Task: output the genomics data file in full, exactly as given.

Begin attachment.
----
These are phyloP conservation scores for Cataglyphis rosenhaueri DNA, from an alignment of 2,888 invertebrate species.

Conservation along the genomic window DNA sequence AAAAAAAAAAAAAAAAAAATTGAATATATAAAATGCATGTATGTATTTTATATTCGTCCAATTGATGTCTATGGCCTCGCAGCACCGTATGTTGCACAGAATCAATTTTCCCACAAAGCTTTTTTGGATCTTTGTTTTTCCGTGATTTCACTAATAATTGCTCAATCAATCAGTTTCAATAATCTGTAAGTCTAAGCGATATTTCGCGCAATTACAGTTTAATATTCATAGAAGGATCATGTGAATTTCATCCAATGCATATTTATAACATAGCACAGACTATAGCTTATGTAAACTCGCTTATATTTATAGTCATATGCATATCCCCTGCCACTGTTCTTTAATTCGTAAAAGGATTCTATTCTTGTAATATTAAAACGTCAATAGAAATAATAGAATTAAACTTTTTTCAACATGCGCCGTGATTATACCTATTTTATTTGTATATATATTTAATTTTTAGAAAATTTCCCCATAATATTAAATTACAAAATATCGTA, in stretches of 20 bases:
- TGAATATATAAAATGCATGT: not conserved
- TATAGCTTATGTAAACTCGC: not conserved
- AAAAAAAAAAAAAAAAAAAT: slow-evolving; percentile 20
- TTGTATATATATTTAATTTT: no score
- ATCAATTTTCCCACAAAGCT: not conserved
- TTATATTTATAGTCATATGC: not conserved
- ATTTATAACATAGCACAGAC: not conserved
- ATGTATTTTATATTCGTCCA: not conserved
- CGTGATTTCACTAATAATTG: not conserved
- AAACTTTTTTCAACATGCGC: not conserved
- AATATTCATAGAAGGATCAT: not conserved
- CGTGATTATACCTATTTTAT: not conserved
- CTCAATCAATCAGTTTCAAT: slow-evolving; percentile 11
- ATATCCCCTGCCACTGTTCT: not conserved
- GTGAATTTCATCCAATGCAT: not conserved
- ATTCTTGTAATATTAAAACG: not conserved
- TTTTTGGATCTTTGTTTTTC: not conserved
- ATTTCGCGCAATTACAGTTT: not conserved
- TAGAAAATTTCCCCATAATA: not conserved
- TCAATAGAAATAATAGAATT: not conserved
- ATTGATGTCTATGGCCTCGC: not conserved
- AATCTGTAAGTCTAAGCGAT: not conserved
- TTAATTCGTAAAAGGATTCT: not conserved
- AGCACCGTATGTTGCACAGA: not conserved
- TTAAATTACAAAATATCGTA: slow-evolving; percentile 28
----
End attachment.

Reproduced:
These are phyloP conservation scores for Cataglyphis rosenhaueri DNA, from an alignment of 2,888 invertebrate species.

Conservation along the genomic window DNA sequence AAAAAAAAAAAAAAAAAAATTGAATATATAAAATGCATGTATGTATTTTATATTCGTCCAATTGATGTCTATGGCCTCGCAGCACCGTATGTTGCACAGAATCAATTTTCCCACAAAGCTTTTTTGGATCTTTGTTTTTCCGTGATTTCACTAATAATTGCTCAATCAATCAGTTTCAATAATCTGTAAGTCTAAGCGATATTTCGCGCAATTACAGTTTAATATTCATAGAAGGATCATGTGAATTTCATCCAATGCATATTTATAACATAGCACAGACTATAGCTTATGTAAACTCGCTTATATTTATAGTCATATGCATATCCCCTGCCACTGTTCTTTAATTCGTAAAAGGATTCTATTCTTGTAATATTAAAACGTCAATAGAAATAATAGAATTAAACTTTTTTCAACATGCGCCGTGATTATACCTATTTTATTTGTATATATATTTAATTTTTAGAAAATTTCCCCATAATATTAAATTACAAAATATCGTA, in stretches of 20 bases:
- TGAATATATAAAATGCATGT: not conserved
- TATAGCTTATGTAAACTCGC: not conserved
- AAAAAAAAAAAAAAAAAAAT: slow-evolving; percentile 20
- TTGTATATATATTTAATTTT: no score
- ATCAATTTTCCCACAAAGCT: not conserved
- TTATATTTATAGTCATATGC: not conserved
- ATTTATAACATAGCACAGAC: not conserved
- ATGTATTTTATATTCGTCCA: not conserved
- CGTGATTTCACTAATAATTG: not conserved
- AAACTTTTTTCAACATGCGC: not conserved
- AATATTCATAGAAGGATCAT: not conserved
- CGTGATTATACCTATTTTAT: not conserved
- CTCAATCAATCAGTTTCAAT: slow-evolving; percentile 11
- ATATCCCCTGCCACTGTTCT: not conserved
- GTGAATTTCATCCAATGCAT: not conserved
- ATTCTTGTAATATTAAAACG: not conserved
- TTTTTGGATCTTTGTTTTTC: not conserved
- ATTTCGCGCAATTACAGTTT: not conserved
- TAGAAAATTTCCCCATAATA: not conserved
- TCAATAGAAATAATAGAATT: not conserved
- ATTGATGTCTATGGCCTCGC: not conserved
- AATCTGTAAGTCTAAGCGAT: not conserved
- TTAATTCGTAAAAGGATTCT: not conserved
- AGCACCGTATGTTGCACAGA: not conserved
- TTAAATTACAAAATATCGTA: slow-evolving; percentile 28